The freely available JAVA-based software package ARTEMIS was designed specifically as an annotation platform and has a user-friendly graphical interface. It simplifies time-consuming processes such as inter-file format conversion, BLAST analysis , and provides a convenient environment for viewing the gene structure and organization of large DNA segments. Here we describe a method for importing data from GLIMMER, TESTCODE, and into GENESCAN into ARTEMIS, to enhance gene prediction and annotation.
Results and Discussion
Automated gene predictiona in Leishmania major
Automated gene prediction by combination of different methods.
The semi-automated comparative analysis clear shows that some degree of manual annotation is still necessary in projects where there is large proportion of novel genes. The manual annotation is time consuming and labor intensive. The ARTEMIS desktop environment, with importation of trained and non-trained non-consensus gene-prediction algorithms, facilitates easy comparison of the results and allows the user to make more-informed decisions for calling protein-coding genes. Thus, this improvised and powerful software, developed using already existing gene identification methods and annotation platform, is extremely helpful for whole genome sequencing projects.
GLIMMER 2.0 http://www.tigr.org/software/glimmer/ was trained using predicted protein-coding genes from LmjF chr1  (manual annotations based on TESTCODE and CODON USAGE) and chr4 (manual annotations using HEXAMER and CODON USAGE: A. Ivens, personal communication) using the default settings. The trained GLIMMER was run on LmjF sequence using the default setting with a minimum gene length of 75 amino acids and output was parsed into an EMBL-formatted feature table file. This data were imported into ARTEMIS 4.0 (installed on Intel-based Linux or Windows 2000 machines) using the "Read Features Into" option of the "File" menu. This allows the GLIMMER-predicted genes to be displayed as CDS Features. The TESTCODE, GENESCANhttp://188.8.131.52/public_htmlnew/gs.htm and CODON USAGE algorithms were re-coded in C++ and the statistical results collected in text files with single value for each sliding window (100 nt windows, sliding by onent increments). These TESTCODE and GENESCAN data were imported into ARTEMIShttp://www.sanger.ac.uk/Software/Artemis/ using the "Add User Plot" option of the "Display" menu, and displayed graphically. This procedure can be used to import other sliding window methods. The CODON USAGE bias statistics, which has been coded as part of ARTEMIS, is calculated for the three reading frames of each DNA strand and displayed in different colors using the "Add Usage Plot" option of the "Display" menu to import Leishmania CODON USAGE tables. Figure 1 shows a panel containing results from each of the four gene-prediction methods for a typical LmjF sequence.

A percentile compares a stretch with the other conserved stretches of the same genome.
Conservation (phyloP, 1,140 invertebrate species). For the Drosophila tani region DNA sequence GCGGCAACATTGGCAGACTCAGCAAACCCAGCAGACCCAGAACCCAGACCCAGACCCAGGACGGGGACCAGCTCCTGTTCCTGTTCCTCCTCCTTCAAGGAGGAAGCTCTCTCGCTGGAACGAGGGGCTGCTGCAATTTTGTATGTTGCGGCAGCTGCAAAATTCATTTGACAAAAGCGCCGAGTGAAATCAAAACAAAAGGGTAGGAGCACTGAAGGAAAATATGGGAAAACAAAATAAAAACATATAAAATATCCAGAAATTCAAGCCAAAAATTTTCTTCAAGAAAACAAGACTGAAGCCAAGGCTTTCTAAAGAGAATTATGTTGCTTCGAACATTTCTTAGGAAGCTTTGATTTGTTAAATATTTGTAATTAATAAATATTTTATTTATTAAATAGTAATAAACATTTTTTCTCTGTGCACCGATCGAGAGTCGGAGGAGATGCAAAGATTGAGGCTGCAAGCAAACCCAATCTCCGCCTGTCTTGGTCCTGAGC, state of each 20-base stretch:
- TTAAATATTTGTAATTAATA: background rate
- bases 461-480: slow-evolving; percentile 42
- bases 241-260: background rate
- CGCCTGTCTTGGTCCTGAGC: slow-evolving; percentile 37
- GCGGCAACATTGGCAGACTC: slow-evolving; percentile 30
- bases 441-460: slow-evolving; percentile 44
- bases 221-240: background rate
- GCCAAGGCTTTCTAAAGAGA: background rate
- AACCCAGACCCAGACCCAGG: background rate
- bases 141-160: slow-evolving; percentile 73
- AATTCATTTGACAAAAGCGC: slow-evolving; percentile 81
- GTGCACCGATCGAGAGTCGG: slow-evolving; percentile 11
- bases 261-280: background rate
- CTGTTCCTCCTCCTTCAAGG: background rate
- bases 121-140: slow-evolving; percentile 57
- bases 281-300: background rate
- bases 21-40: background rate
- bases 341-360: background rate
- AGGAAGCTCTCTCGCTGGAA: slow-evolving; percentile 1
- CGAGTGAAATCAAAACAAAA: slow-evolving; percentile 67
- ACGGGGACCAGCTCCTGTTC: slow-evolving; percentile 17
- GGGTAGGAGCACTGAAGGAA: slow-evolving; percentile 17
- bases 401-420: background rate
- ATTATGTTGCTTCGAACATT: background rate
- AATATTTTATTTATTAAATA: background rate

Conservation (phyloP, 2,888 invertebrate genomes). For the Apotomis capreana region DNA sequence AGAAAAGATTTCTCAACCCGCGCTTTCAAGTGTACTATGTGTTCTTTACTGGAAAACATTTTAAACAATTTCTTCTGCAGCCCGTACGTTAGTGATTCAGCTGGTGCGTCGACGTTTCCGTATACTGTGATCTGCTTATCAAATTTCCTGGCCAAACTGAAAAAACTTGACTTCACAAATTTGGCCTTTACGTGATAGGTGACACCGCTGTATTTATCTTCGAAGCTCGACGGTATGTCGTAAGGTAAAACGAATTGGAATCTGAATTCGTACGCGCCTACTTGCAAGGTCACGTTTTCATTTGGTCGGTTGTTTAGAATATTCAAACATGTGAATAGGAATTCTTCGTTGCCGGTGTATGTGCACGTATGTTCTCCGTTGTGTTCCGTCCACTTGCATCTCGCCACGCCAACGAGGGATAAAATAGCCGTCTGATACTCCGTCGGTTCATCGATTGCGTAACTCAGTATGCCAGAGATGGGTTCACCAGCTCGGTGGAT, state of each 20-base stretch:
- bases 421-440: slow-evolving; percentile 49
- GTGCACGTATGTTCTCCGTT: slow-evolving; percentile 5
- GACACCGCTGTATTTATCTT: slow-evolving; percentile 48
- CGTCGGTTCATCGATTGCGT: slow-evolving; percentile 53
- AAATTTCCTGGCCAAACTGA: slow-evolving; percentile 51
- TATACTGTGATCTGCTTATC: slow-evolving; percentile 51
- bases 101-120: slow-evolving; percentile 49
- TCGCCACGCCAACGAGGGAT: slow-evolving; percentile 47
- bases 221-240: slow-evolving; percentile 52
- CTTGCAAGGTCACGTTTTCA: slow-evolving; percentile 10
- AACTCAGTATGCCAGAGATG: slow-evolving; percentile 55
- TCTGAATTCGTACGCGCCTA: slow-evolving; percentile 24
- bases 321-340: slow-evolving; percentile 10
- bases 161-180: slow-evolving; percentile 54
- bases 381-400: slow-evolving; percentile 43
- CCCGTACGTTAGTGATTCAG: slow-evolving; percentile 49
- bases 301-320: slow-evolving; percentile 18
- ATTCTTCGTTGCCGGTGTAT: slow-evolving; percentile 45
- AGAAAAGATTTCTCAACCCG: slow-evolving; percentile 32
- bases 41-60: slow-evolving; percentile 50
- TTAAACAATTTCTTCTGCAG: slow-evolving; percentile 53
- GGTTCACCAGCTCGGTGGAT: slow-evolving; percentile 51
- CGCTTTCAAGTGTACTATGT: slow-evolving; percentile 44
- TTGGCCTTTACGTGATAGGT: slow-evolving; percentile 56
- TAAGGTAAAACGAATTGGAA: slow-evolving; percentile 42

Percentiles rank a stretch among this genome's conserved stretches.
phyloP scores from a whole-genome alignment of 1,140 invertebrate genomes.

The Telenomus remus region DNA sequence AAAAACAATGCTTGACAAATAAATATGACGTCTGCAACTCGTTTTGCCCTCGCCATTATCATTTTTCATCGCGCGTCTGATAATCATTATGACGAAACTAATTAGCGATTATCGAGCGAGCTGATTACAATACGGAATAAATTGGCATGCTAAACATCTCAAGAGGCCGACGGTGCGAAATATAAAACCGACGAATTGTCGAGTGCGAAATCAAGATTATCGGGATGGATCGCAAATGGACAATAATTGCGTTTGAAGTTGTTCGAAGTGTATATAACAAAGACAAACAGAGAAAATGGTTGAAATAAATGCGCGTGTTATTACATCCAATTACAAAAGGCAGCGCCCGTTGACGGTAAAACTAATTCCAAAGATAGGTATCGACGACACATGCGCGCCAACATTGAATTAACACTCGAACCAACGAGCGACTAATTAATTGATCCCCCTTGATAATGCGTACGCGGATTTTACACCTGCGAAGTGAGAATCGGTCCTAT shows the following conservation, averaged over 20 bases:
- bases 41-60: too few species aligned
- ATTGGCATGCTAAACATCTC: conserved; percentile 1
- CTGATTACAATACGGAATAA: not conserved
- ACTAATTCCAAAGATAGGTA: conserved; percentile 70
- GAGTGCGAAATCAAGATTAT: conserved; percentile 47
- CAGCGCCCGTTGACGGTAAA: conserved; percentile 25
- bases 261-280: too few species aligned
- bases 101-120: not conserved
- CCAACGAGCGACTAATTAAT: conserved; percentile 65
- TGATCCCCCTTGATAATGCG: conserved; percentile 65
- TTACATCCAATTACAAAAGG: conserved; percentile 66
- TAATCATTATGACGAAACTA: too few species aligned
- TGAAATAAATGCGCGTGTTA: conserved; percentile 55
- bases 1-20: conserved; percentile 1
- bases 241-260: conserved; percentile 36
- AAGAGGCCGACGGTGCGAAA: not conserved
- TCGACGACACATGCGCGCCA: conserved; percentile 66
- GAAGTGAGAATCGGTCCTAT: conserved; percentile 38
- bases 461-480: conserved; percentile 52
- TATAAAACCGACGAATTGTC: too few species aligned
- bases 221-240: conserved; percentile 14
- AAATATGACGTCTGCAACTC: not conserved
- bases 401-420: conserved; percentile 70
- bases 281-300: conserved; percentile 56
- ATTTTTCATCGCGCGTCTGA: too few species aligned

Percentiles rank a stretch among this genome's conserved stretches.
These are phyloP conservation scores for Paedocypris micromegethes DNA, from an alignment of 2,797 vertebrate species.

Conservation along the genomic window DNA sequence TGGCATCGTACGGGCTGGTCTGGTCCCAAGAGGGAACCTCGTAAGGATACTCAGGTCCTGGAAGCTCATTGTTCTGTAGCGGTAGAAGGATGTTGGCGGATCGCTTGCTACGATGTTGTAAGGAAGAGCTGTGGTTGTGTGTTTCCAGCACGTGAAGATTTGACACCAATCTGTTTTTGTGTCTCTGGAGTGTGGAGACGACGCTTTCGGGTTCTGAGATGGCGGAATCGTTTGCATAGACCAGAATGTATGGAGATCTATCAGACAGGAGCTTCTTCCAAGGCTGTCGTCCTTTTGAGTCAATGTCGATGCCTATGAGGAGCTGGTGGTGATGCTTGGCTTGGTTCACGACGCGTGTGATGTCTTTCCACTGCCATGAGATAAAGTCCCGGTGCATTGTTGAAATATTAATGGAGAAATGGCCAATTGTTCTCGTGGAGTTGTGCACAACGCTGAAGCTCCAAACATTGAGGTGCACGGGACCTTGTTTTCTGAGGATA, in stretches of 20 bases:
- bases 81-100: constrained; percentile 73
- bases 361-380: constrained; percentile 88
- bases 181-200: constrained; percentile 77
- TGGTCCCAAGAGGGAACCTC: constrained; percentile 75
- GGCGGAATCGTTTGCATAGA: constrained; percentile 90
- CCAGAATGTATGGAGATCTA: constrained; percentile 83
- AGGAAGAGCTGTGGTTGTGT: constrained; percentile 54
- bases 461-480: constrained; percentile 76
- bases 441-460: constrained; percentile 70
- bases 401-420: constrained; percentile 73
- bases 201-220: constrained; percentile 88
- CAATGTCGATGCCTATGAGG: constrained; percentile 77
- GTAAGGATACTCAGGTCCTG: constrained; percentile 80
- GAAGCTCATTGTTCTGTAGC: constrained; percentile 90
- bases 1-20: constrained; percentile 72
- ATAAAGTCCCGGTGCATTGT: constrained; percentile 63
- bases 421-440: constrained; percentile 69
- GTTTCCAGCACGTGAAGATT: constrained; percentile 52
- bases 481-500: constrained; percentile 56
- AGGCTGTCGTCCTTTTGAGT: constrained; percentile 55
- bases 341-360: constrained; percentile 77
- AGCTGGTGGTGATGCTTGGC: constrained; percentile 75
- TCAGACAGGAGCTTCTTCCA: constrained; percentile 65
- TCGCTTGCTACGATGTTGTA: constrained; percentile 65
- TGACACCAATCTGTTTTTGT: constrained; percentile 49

For automated GENESCAN, TESTCODE and CODON USAGE predictions, genes were called only for those ORFs larger than 100 amino acids with mean scores (over the entire ORF) above thresholds of 4.0, 9.7, and 0, respectively. For overlapping ORFs (on the same or opposite strands), the one with the highest signal was used.
The authors thank Kim Rutherford (Wellcome Trust Sanger Institute) for the help and useful discussion. This work was supported by NIH grant AI40599.